Ninth global theme – performance management and staff development. Performance management is used to identify, measure and develop the performance of individuals and the team, and coordinate performance with the organization’s strategic objectives and the staff development includes activities that affect the individual and professional growth of the staff. Regarding the need for a performance evaluation system and providing feedback to staff, participant P12 explained the best performance evaluation model as follows, “using 360-degree feedback, you can evaluate your subordinates, colleagues, and supervisor(s) in terms of ethics, procedure, behavior, operation, effectiveness.”

Tenth global theme – the strategic transformation of HRM based on the research and process reform. The strategic transformation of HRM provides solutions by the activities creating the change to improve the consistency between the staff and HR units and between HR units and other units. It is implemented to solve present problems. Regarding the lack of agility of processes, participant P11 pointed out the issue of it being time-consuming “another weakness is that some affairs related to some staff are followed up with a delay. For instance, the letter written by some people may be investigated with a delay of three or four months in this bureaucratic process, and this is a weakness.”

The eleventh global theme – alignment between the allocation and consumption of human resources budget and the organizational strategy. In this theme, the necessity of allocating the budget to the objectives and strategies of the organization is referred to. The consumption of the budget will be effective when pursuing organizational objectives. Participant P13 expressed the economic constraints as the weakness of the function of this unit “it is related to such issues as lack of budget. For example, regarding the welfare, education and research affairs, it can be said that as long as the budget is not allocated to the welfare unit to hold sports competitions or sports classes or contract with other centers in this regard, the staff of that unit cannot do anything, even if they are the best and most specialist ones. It equally applies to education and research.”

Twelfth global theme – improving the mechanism of the settlement of the human resources budget. The settlement of the human resources budget should be applied carefully and, the budget should be estimated rationally. It should be determined that each budget has been allocated for the achievement of which objective and the implementation of which plan and the budget allocated should be used exactly for the same objective or plan. Participant P01 believes that the allocation of the budget to some activities of the HR unit led to the reduction of many other costs “On the other hand if this budget is unallocated to education, several times of it will be spent in other areas, whether for overhead costs, including electricity costs, or the costs of additional work.”


After identifying and analyzing the relationships between the twelve global themes, the themes and the relationships between them are presented in the form of a graphical scheme called the thematic network. In the present study, global themes are considered as the strategic objectives of the HR unit. Therefore, by placing these themes within the framework of the HR scorecard, the proposed thematic network has been presented as the strategy map of HR in Figure 4. After drawing the strategy map of HR performance, the narratives related to each of the perspectives (second level of narratives description) are written. Ultimately, the cause-effect relationships between the different perspectives of the balanced scorecard are described as the comprehensive narrative of the strategy map (seventh stage).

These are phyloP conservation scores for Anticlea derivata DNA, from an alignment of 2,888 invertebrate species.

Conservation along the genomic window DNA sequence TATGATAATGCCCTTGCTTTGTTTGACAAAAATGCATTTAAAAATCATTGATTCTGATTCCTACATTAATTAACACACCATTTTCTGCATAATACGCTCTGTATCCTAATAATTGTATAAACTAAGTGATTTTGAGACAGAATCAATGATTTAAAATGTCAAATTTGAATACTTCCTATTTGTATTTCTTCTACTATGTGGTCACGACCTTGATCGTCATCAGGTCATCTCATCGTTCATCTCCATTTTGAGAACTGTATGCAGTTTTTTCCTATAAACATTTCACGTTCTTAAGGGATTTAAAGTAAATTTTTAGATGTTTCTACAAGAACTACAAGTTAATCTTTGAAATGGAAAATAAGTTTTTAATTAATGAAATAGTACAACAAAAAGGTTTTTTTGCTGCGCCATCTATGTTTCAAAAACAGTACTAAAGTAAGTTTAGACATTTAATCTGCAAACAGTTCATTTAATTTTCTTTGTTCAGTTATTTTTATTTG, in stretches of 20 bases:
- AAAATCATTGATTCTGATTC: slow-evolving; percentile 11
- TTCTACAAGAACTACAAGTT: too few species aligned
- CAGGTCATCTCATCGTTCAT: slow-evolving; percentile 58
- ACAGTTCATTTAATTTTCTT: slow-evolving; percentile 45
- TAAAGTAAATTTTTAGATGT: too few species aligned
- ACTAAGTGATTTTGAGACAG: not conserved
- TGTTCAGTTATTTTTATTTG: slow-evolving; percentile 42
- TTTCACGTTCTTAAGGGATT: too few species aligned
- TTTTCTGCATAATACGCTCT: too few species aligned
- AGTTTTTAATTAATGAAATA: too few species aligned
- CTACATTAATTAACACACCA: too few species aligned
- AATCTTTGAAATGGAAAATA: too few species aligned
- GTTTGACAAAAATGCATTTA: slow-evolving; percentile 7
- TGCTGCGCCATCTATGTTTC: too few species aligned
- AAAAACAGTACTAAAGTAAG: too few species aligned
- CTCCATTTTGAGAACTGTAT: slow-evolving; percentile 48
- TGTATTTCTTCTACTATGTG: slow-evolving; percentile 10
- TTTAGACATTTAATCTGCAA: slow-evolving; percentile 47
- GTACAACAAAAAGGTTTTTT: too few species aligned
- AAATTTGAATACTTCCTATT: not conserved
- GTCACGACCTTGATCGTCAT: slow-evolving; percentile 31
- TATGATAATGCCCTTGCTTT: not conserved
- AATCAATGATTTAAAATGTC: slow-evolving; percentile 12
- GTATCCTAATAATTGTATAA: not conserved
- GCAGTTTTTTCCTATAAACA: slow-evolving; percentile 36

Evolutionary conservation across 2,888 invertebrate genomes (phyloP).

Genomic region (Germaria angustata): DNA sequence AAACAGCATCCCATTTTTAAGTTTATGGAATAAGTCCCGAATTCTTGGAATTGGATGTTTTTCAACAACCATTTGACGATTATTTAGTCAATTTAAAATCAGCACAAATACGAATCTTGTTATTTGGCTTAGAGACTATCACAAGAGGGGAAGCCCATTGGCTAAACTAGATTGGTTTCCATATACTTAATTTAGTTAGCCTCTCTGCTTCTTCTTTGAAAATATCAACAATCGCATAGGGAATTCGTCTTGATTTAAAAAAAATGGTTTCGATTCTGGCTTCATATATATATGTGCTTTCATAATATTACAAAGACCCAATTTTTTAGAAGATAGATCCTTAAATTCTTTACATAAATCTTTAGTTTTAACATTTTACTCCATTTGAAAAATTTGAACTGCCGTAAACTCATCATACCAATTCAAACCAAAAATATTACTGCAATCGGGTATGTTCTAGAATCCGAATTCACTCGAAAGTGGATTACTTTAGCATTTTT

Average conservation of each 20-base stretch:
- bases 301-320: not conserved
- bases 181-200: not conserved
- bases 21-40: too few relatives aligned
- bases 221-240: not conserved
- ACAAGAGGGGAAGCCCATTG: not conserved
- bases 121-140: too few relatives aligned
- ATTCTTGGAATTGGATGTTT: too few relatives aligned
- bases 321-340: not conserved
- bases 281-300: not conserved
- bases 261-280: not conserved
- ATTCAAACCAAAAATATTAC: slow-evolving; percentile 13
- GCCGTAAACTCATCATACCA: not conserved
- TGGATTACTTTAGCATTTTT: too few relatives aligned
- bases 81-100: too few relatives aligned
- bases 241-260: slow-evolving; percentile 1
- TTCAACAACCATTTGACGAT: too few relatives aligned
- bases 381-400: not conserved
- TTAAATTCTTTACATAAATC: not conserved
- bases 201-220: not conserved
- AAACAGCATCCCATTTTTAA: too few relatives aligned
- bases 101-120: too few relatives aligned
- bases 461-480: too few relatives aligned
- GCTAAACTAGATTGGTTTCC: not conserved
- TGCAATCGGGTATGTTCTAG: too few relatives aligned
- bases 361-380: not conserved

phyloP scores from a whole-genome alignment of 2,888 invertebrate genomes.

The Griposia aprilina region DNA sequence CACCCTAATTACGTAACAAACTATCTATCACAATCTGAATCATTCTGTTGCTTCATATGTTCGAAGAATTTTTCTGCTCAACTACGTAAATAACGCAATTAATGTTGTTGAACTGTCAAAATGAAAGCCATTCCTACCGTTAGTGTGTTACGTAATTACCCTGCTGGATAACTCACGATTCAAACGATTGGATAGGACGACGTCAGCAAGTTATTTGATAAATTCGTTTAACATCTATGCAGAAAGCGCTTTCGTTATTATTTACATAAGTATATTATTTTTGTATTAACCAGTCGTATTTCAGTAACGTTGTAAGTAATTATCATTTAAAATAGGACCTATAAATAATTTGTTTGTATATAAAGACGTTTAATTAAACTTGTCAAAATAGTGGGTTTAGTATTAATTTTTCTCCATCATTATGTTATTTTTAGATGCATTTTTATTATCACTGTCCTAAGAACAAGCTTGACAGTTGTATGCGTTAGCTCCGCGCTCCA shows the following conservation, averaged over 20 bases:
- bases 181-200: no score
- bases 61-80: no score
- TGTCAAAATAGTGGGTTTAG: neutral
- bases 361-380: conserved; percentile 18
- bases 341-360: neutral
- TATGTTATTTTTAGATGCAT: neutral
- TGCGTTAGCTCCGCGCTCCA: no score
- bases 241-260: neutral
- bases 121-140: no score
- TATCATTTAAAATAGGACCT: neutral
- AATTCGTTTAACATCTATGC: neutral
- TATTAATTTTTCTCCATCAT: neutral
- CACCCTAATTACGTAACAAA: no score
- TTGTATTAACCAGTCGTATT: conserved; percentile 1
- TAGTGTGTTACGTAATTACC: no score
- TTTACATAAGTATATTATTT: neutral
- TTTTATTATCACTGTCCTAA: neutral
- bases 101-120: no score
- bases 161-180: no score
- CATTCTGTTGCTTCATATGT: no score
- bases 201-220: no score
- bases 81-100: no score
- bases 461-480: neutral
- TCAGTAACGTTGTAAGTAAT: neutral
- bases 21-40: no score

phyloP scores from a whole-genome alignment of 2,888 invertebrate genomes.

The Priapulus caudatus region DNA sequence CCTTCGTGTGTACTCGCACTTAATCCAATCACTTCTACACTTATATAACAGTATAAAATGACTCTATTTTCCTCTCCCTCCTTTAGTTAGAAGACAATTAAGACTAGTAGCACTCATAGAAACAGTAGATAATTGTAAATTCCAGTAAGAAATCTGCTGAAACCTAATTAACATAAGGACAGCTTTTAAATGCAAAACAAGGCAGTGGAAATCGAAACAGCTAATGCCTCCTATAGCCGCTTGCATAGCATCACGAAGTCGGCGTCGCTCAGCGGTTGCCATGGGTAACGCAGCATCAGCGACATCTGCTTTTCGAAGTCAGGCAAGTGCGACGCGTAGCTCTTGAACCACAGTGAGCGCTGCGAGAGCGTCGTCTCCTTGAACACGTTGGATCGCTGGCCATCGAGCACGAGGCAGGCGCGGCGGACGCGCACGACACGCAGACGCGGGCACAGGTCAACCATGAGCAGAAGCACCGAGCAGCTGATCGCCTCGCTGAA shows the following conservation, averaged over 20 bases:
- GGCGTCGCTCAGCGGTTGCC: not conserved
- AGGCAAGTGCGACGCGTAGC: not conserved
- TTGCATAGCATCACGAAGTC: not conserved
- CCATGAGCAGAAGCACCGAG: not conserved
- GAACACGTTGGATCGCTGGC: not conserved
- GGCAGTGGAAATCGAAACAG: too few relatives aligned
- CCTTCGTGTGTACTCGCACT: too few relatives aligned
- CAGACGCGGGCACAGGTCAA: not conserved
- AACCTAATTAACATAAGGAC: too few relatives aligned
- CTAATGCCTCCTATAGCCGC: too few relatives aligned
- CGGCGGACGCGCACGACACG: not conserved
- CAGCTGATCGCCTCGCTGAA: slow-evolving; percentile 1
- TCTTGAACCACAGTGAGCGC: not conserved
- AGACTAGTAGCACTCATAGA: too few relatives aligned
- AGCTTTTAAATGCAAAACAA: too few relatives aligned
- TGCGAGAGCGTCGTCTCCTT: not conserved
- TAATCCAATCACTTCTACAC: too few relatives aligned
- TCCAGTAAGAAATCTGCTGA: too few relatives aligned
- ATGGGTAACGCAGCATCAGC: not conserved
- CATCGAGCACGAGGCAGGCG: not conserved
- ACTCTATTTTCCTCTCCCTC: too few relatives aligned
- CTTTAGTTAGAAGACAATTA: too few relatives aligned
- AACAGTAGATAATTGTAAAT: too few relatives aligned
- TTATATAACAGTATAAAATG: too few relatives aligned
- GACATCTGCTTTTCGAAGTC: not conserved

The narrative of the first perspective – financial. Although financial objectives are not placed at the top of the strategy map in public sector organizations, they are useful in summarizing the outcomes of the budgetary expenditures. In the HR unit, the budget is allocated to the activities of this unit. The alignment of the allocation and consumption of the budget with the organization strategy as well as the improvement of the mechanism of the settlement of the budget, are the objectives placed in this perspective to ensure that the given budget enjoys the highest effectiveness and efficiency.

The narrative of the second perspective – HR functions and processes. In the HR processes perspective, the unit focuses on processes that their identification and improvement are associated with, the development of the unit and, consequently, the organization. Being a pioneer in these processes ensures the services provided are effective and efficient. Given the significant volume of information in the HR unit and the need for organizing them, the development of an HR information system is required. Because the appropriate human resources enter into the organization through the HR unit, paying attention to the strategic recruitment and maintenance of the staff is important. Exploiting the maximum potential of the staff and coordinating their performance with the strategic objectives of the organization are possible by the performance management and staff development. HR processes can meet the needs of the stakeholders only when they are transparent, agile, fast, and up-to-date, and are conducted without loss of resources in the least amount of time. For this purpose, the strategic transformation of HRM based on the research and process reform seems necessary.